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Organic microprocessor on plastic foil debuts

Posted: 25 Apr 2011     Print Version  Bookmark and Share

Keywords:organic  microprocessor  thin-film  transistor 

Imec, Holst Centre, and the Katholieke Universiteit Leuven report the first functional 8bit microprocessor made in organic thin-film transistors processed directly (i.e. without transfer) onto flexible plastic foil. This technology will pave the way to organic microprocessors in niche applications in which low-cost computing power is required, for example in smart packaging.

The organic 8bit microprocessor features some 4,000 transistors with complex control logic and variable datapaths. It uses a robust dual-gate organic thin-film transistor (TFT) architecture with a back-gate on the transistors to control the threshold voltage (VT).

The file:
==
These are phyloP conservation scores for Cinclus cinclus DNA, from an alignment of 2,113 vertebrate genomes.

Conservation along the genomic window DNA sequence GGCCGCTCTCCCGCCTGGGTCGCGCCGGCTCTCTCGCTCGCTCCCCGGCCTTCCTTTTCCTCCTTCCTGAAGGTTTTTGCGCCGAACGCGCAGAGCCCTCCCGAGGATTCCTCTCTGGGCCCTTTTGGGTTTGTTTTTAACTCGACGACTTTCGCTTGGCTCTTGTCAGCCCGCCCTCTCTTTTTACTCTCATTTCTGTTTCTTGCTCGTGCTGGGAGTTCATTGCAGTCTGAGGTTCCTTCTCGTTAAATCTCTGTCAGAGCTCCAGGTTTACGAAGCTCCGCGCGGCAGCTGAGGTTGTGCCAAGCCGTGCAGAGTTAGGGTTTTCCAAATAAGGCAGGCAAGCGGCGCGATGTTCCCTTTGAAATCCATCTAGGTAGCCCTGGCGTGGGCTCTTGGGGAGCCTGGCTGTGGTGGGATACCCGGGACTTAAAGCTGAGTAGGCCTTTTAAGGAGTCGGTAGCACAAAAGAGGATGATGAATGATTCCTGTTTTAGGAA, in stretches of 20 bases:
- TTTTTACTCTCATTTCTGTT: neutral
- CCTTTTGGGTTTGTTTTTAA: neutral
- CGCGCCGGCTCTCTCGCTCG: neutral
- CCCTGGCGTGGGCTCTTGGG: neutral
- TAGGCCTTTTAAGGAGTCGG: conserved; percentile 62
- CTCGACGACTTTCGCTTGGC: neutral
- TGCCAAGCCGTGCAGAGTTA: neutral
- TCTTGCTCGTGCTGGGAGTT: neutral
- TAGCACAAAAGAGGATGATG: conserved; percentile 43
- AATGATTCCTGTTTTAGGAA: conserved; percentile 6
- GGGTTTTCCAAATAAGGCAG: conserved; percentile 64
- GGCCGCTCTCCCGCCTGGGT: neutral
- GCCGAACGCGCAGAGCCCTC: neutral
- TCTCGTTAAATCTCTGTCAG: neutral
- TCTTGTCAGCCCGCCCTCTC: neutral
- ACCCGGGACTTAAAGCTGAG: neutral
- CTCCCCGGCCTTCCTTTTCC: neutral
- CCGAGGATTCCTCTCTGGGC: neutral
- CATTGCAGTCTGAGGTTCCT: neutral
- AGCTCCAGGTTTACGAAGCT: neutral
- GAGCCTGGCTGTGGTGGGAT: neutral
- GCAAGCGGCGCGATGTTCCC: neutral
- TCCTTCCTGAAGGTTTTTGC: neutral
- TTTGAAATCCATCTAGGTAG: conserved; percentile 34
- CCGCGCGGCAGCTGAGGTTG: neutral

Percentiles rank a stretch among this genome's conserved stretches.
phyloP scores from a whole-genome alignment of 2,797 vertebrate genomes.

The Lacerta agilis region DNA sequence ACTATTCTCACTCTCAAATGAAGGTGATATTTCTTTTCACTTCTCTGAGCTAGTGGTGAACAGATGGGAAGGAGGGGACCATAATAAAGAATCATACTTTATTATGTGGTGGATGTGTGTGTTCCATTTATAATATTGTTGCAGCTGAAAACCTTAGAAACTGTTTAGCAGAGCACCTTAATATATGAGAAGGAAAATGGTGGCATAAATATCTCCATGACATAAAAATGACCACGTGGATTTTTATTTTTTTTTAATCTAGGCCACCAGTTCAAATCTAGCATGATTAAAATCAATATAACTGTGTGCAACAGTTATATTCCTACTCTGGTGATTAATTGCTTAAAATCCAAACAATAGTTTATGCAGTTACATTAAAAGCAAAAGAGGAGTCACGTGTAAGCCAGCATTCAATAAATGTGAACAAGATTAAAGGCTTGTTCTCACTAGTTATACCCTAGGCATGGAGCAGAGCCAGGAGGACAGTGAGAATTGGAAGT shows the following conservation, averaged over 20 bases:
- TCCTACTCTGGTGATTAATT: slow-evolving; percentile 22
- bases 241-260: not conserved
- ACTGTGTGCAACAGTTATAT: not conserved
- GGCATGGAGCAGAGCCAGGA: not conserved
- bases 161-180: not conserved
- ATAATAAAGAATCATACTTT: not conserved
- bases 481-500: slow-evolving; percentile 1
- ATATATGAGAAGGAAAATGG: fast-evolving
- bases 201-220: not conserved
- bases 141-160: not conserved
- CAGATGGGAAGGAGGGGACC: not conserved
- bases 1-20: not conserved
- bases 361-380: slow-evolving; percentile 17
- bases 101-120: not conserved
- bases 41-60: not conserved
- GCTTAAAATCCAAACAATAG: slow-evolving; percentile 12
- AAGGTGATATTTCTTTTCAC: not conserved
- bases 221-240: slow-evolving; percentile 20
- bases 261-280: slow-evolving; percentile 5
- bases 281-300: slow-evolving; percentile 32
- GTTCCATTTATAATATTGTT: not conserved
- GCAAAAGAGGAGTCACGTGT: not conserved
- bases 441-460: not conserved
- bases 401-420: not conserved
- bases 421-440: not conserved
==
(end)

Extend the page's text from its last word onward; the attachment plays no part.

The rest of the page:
The complete microprocessor is composed of two 25µm thin foils that are connected 1-to-1, a microprocessor foil with 3,381 transistors (1.96x1.72cm2), and an instruction code foil comprising 612 transistors (0.72x0.64cm2). This combination allows the implementation of basic digital signal processing on foil, namely a running averager. When a stream of 6bit digital inputs is provided, the running averager computes the weighed time-average of the input, which allows it to increase the accuracy (to 7bit) by filtering random noise. The microprocessor foil operates on supply voltages (VDD) between 10 and 20V at a clock frequency up to 6Hz. The power consumption of the microprocessor is typically 92µW at 10V supply voltage.

This work was performed in collaboration with Polymer Vision, one of the partners in the Holst Centre research programmes, and was partially supported by the EU-Project COSMIC (IST-IP-247681).

 Organic microprocessor

Figure 1: Organic microprocessor: 8bit organic microprocessor on foil.

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